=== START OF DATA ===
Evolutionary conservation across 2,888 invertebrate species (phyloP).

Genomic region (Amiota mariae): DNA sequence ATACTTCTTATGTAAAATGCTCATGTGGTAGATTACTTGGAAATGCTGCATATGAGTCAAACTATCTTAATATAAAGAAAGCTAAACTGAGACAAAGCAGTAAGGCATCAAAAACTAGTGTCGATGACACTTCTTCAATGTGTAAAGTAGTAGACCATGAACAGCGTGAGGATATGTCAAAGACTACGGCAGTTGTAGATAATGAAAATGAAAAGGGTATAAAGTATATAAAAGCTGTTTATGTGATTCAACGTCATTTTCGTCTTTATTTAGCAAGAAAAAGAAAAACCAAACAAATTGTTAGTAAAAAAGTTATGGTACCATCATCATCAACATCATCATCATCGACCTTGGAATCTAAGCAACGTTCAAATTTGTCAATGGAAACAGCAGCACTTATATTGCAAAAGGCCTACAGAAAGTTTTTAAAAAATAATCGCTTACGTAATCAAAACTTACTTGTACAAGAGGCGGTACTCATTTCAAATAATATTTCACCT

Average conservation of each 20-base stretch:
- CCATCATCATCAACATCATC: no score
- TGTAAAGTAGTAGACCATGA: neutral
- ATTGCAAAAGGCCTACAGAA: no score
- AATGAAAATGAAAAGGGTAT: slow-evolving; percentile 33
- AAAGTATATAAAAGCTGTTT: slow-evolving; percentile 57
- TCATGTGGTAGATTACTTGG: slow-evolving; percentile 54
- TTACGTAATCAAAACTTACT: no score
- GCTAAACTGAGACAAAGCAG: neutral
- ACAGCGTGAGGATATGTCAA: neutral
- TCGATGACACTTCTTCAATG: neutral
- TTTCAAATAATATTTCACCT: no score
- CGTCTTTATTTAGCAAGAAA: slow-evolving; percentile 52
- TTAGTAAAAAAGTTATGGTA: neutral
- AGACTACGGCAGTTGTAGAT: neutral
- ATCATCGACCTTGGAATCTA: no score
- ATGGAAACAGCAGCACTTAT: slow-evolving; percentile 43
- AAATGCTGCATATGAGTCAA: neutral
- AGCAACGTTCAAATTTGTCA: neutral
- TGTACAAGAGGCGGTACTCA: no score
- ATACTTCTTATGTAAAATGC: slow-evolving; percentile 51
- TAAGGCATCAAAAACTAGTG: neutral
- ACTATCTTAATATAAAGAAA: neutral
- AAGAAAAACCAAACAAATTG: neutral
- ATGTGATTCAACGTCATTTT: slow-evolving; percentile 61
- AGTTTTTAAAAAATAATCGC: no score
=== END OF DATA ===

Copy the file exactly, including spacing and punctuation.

Evolutionary conservation across 2,888 invertebrate species (phyloP).

Genomic region (Amiota mariae): DNA sequence ATACTTCTTATGTAAAATGCTCATGTGGTAGATTACTTGGAAATGCTGCATATGAGTCAAACTATCTTAATATAAAGAAAGCTAAACTGAGACAAAGCAGTAAGGCATCAAAAACTAGTGTCGATGACACTTCTTCAATGTGTAAAGTAGTAGACCATGAACAGCGTGAGGATATGTCAAAGACTACGGCAGTTGTAGATAATGAAAATGAAAAGGGTATAAAGTATATAAAAGCTGTTTATGTGATTCAACGTCATTTTCGTCTTTATTTAGCAAGAAAAAGAAAAACCAAACAAATTGTTAGTAAAAAAGTTATGGTACCATCATCATCAACATCATCATCATCGACCTTGGAATCTAAGCAACGTTCAAATTTGTCAATGGAAACAGCAGCACTTATATTGCAAAAGGCCTACAGAAAGTTTTTAAAAAATAATCGCTTACGTAATCAAAACTTACTTGTACAAGAGGCGGTACTCATTTCAAATAATATTTCACCT

Average conservation of each 20-base stretch:
- CCATCATCATCAACATCATC: no score
- TGTAAAGTAGTAGACCATGA: neutral
- ATTGCAAAAGGCCTACAGAA: no score
- AATGAAAATGAAAAGGGTAT: slow-evolving; percentile 33
- AAAGTATATAAAAGCTGTTT: slow-evolving; percentile 57
- TCATGTGGTAGATTACTTGG: slow-evolving; percentile 54
- TTACGTAATCAAAACTTACT: no score
- GCTAAACTGAGACAAAGCAG: neutral
- ACAGCGTGAGGATATGTCAA: neutral
- TCGATGACACTTCTTCAATG: neutral
- TTTCAAATAATATTTCACCT: no score
- CGTCTTTATTTAGCAAGAAA: slow-evolving; percentile 52
- TTAGTAAAAAAGTTATGGTA: neutral
- AGACTACGGCAGTTGTAGAT: neutral
- ATCATCGACCTTGGAATCTA: no score
- ATGGAAACAGCAGCACTTAT: slow-evolving; percentile 43
- AAATGCTGCATATGAGTCAA: neutral
- AGCAACGTTCAAATTTGTCA: neutral
- TGTACAAGAGGCGGTACTCA: no score
- ATACTTCTTATGTAAAATGC: slow-evolving; percentile 51
- TAAGGCATCAAAAACTAGTG: neutral
- ACTATCTTAATATAAAGAAA: neutral
- AAGAAAAACCAAACAAATTG: neutral
- ATGTGATTCAACGTCATTTT: slow-evolving; percentile 61
- AGTTTTTAAAAAATAATCGC: no score